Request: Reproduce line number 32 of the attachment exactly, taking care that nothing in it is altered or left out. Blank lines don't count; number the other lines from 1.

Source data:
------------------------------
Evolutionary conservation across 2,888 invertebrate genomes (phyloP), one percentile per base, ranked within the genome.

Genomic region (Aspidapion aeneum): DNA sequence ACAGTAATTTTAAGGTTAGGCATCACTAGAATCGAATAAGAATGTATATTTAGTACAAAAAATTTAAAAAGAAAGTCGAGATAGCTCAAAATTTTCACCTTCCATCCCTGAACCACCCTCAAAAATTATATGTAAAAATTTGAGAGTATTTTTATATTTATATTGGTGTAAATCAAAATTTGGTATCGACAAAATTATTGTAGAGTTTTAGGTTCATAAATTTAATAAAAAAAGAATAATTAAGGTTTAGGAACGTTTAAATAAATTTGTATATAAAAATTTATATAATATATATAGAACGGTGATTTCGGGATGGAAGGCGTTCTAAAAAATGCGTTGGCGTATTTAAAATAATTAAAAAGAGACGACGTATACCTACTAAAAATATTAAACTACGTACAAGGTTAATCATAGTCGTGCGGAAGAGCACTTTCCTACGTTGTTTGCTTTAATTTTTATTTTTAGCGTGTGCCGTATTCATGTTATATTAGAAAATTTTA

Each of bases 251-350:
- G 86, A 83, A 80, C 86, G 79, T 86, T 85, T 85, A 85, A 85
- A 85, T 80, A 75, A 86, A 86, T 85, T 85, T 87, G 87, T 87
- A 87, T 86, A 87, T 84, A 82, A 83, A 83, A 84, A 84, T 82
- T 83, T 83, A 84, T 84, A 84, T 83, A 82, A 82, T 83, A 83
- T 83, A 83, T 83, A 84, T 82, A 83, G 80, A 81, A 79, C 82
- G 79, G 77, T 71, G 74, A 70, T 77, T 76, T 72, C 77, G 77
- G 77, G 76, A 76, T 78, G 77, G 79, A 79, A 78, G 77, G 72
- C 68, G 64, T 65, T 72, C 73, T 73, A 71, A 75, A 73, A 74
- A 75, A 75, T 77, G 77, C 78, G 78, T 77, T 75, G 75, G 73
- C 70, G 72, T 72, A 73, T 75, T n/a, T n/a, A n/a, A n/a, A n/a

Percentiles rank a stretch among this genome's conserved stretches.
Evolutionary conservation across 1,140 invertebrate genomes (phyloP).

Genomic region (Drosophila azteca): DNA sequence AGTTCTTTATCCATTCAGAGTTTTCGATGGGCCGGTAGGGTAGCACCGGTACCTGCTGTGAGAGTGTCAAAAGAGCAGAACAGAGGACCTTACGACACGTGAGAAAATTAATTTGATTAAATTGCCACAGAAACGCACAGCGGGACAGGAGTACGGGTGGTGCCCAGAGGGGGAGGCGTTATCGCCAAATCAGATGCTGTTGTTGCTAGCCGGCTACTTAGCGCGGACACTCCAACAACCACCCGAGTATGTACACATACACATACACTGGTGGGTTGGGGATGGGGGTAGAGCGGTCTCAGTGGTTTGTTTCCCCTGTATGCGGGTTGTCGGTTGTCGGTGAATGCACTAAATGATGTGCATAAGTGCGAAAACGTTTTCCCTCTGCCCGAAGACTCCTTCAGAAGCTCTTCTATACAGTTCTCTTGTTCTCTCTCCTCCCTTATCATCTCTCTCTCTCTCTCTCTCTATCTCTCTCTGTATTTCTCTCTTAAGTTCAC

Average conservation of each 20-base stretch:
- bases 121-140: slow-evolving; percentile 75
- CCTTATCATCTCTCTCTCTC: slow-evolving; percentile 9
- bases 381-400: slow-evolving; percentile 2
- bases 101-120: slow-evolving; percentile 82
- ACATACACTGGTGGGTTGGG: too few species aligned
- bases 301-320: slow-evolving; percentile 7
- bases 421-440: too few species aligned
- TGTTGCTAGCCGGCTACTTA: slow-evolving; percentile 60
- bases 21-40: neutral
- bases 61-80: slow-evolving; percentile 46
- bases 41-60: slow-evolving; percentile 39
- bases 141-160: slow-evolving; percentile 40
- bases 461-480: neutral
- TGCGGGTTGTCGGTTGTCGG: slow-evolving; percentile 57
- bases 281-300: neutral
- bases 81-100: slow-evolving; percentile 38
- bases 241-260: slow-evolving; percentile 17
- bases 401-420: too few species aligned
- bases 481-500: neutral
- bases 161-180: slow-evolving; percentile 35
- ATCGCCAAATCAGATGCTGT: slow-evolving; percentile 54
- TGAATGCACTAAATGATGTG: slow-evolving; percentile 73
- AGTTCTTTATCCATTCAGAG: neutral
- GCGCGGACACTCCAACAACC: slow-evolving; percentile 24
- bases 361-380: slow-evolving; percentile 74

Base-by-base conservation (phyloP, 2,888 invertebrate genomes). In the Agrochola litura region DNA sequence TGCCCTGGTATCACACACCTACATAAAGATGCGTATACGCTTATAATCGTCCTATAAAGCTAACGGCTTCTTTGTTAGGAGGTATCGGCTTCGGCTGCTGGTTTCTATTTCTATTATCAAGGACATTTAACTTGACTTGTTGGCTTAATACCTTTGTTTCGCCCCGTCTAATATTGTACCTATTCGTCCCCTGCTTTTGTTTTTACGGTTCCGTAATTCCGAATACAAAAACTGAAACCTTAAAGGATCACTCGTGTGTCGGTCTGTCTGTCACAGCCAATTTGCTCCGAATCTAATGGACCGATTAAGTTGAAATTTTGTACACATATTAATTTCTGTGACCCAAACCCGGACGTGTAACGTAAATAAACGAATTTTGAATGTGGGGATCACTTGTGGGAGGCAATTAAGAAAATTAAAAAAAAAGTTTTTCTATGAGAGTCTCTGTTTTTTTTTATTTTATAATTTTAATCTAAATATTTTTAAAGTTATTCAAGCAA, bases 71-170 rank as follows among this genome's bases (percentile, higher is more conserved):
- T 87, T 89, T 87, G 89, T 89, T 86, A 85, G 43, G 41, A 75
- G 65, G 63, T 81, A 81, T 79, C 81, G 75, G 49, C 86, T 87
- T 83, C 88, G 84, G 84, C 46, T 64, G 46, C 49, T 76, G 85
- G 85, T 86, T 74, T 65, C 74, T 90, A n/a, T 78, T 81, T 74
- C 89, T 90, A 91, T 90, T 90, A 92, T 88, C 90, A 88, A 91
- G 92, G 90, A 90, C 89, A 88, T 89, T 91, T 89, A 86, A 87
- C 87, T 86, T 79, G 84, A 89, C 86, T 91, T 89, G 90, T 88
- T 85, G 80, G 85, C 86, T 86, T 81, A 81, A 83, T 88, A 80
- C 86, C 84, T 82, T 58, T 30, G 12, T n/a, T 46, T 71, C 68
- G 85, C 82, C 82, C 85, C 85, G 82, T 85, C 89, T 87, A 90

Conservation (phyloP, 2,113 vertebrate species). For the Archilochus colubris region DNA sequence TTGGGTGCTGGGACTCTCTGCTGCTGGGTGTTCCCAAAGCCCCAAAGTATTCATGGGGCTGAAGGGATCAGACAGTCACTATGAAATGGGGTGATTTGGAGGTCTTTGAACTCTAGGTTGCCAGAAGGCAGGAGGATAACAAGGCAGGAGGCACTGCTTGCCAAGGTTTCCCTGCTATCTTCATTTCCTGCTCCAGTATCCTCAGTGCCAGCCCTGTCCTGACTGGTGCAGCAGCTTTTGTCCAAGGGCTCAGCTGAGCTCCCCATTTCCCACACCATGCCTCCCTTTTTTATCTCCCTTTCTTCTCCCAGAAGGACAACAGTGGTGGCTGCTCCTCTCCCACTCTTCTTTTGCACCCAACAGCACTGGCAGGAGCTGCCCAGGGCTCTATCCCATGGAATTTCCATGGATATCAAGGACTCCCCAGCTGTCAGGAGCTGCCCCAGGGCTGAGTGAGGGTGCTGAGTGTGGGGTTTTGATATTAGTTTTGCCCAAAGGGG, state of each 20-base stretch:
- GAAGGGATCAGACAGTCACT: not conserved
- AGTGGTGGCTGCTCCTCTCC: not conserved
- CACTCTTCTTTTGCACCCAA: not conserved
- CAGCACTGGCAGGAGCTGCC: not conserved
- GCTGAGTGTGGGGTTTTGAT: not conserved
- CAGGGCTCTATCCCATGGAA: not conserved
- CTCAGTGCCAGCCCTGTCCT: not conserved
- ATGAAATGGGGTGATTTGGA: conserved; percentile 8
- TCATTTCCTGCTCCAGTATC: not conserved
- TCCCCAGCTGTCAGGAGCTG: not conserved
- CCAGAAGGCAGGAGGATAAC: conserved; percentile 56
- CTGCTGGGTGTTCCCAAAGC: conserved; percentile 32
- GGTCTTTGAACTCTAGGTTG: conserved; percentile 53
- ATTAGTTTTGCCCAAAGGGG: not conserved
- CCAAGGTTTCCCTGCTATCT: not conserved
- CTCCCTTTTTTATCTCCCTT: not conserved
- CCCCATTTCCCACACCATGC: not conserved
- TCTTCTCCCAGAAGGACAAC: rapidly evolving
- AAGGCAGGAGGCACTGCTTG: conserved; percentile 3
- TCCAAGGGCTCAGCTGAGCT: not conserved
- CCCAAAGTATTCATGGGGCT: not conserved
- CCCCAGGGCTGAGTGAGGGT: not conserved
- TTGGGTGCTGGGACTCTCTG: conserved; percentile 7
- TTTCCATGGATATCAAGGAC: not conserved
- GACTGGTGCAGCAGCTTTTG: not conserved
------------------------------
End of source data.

- bases 281-300: neutral